Test Site

Well UE-20f is located at 37° 16' 17" N.; 116° 29' 16" W., in Area 19 of the Nevada Test Site (fig. 1).

 

Location of well UE-20f on the Nevada Test Site
Figure 1. Location of well UE-20f on the Nevada Test Site.

 

Construction

Well UE-20f is one of 19 exploratory wells drilled in the Pahute Mesa to collect data for the evaluation of the subsurface geologic and hydrologic environment (Blankennagel and Weir, 1973, p. B1-B2). Well UE-20f was drilled to a depth of 13,686 feet below land surface. The well is completed with 13 3/8-inch outside diameter casing from land surface to 755 feet below land surface and with 9 5/8-inch outside diameter casing from land surface to 4,456 feet below land surface. The well is open hole from 4,456 to 4,530 feet below land surface with a hole diameter of 12 2/8-inch; from 4,530 to 13,670 feet below land surface with a hole diameter of 8 6/8-inch; and from 13,670 to 13,686 feet with a hole diameter of 6 1/8-inch. The major production zones were reported to be in Rhyolite from 4,570 to 4,680 feet below land surface (Blankennagel and Weir, 1965, p. 21). Blankennagel and Weir (1973, p. B12, table 3) report that the most permeable zone in well UE-20f was cased off, however, they do not report an approximate aquifer thickness. The saturated thickness of aquifer tested is about 9,230 feet.

 

Construction of well UE-20f
Figure 2. Construction of well UE-20f.

 

Hydrogeologic Characteristics

Orkild and Jenkins, (1978, p. 69 - 70) present a detailed description of rock type and stratigraphic units for well UE-20f (table 1).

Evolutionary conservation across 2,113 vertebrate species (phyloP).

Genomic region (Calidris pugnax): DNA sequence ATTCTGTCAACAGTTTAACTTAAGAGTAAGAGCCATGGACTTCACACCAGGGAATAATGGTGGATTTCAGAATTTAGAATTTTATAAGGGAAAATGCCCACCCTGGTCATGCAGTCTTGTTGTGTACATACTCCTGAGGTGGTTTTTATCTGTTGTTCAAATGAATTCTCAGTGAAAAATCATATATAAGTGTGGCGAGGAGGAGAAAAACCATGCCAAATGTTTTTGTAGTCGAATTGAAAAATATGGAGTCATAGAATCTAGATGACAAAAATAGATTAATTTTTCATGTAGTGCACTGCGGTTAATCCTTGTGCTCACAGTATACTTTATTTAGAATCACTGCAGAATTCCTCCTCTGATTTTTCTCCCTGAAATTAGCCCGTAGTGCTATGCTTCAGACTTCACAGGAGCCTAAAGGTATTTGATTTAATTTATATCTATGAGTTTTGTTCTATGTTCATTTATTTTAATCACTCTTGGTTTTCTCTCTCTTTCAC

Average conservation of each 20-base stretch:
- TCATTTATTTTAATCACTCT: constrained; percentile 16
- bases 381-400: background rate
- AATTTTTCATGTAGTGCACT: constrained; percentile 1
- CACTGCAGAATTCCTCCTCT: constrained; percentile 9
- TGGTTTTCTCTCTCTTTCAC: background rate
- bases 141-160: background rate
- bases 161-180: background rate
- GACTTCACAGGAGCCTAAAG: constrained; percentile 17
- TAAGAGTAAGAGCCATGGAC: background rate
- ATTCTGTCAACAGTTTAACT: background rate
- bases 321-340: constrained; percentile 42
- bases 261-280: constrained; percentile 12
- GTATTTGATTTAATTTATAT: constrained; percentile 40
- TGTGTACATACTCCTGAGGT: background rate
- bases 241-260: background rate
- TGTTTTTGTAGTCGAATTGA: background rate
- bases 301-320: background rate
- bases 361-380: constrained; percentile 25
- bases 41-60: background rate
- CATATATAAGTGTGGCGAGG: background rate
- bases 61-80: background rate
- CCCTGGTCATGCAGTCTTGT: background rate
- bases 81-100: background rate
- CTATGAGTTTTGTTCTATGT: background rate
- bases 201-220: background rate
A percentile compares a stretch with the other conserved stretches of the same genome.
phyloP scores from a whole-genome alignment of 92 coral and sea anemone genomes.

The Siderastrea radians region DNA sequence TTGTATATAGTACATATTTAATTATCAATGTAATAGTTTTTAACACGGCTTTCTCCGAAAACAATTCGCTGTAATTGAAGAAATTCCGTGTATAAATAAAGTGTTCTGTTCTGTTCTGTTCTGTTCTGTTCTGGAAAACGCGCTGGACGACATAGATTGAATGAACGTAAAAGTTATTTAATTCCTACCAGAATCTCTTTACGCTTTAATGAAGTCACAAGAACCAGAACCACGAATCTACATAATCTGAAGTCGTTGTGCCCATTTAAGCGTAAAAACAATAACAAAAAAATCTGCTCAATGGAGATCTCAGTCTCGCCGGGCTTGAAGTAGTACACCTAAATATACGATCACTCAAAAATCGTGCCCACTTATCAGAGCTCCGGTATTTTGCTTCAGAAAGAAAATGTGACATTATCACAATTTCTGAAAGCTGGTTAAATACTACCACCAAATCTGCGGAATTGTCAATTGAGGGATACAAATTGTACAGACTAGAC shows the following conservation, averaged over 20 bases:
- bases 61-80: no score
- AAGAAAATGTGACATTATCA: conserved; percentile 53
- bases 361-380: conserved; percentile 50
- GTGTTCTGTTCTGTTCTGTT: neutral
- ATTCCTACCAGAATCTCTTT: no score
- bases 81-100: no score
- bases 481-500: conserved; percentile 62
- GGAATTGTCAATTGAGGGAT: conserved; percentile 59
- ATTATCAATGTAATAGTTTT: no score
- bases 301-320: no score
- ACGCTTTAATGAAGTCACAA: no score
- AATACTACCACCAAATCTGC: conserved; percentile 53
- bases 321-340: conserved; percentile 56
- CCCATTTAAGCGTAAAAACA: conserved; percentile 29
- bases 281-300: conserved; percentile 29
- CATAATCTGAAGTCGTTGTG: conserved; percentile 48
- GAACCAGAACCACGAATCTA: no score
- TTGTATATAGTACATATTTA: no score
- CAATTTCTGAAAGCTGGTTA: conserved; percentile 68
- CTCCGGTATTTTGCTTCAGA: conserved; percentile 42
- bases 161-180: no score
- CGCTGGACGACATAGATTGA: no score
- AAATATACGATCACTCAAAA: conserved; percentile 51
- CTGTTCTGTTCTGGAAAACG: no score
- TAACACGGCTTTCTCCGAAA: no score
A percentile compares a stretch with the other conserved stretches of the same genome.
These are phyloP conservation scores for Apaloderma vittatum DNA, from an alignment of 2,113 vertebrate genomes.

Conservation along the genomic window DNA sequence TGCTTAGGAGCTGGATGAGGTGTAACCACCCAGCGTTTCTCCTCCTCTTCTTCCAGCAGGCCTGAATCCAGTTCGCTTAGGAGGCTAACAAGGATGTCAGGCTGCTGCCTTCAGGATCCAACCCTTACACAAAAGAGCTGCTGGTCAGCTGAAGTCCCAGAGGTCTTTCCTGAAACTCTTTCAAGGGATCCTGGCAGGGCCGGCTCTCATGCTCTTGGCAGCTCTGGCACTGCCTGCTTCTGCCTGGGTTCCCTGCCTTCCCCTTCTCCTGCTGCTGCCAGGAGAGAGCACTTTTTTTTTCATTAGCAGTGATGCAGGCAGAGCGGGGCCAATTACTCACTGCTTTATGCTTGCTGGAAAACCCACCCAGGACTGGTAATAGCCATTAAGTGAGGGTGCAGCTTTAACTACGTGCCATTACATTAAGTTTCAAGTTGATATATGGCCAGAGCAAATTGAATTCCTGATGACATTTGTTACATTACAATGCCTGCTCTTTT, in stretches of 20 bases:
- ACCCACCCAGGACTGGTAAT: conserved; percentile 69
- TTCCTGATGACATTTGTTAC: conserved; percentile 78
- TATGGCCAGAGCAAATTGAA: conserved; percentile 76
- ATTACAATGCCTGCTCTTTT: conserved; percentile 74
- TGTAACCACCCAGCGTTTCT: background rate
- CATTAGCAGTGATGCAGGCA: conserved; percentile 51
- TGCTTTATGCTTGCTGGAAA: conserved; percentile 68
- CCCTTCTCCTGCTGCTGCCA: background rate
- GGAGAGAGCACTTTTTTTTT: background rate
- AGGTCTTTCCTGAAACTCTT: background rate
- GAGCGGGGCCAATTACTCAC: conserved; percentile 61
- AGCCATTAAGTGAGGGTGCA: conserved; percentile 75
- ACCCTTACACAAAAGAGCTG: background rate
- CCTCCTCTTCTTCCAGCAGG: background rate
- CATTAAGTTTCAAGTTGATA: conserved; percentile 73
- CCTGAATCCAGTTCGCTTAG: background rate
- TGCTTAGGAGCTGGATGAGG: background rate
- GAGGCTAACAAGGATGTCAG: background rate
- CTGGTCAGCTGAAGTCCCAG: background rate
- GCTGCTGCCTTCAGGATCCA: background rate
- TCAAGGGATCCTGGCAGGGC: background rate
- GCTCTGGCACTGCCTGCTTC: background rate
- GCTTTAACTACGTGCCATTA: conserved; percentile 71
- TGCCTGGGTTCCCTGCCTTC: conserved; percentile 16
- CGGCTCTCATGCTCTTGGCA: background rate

Table 1. Rock type in well UE-20f from 0 to 13,686 feet below land surface (adapted from Orkild and Jenkins (1978, p. 69 - 70).
Rock type in well UE-20f from 0 to 13,686 feet below land surface (adapted from Orkild and Jenkins (1978, p. 69 - 70)

 

Cooper-Jacob Analysis

The Cooper-Jacob method (Cooper and Jacob, 1946), commonly referred to as the straight-line method, is a simplification of the Theis (1935) solution for flow to a fully penetrating well in a confined aquifer. Using the Cooper-Jacob method, a transmissivity was estimated to be 33 ft2/d by fitting a straight line to late-time drawdown data (fig. 3). Lohman (1979, p. 22) states that the Cooper-Jacob method is only valid when the well function of u is less than or equal to 0.01 (u = r2 S/4 T t, where r = distance to observation well, S = aquifer storage, T = aquifer transmissivity and t = time of pumpage). Assuming an r of 1 foot and S of 0.001, the criteria of a value of u less than or equal to 0.01 was met after the first second of pumping.

 

Measured and straight-line approximation drawdowns for August 9 – 11, 1964, aquifer test conducted at well UE-20f
Figure 3. Measured and straight-line approximation drawdowns for August 9-11, 1964, aquifer test conducted at well UE-20f.

 

Conclusions

Transmissivity could only be reliably estimated around well UE-20f with the Cooper-Jacob solution. Estimate of transmissivity determined for this report using the Cooper-Jacob solution was 30 ft2/d. Constraining the Moench solution with reasonable values of S, Ss, K', Ss', and Sf gave poor and unreasonable matches to the drawdown data. Figure 4 shows the best match using the Moench solution. The Root Mean Square error for this match was 44 feet. The best estimate of transmissivity for the available data in well UE-20f is considered to be 33 ft2/d. To explain the poor match of the Moench solution to the drawdown data there could have been an error recording the zero time water level, and drawdown could be greater than actually recorded. An offset in the drawdown record would not affect transmissivity estimates with the Cooper-Jacob solution.

 

Measured and case (2) simulated drawdowns for August 9 – 11, 1964, aquifer test conducted at well UE-20f
Figure 4. Measured and case (2) simulated drawdowns for August 9-11, 1964, aquifer test conducted at well UE-20f.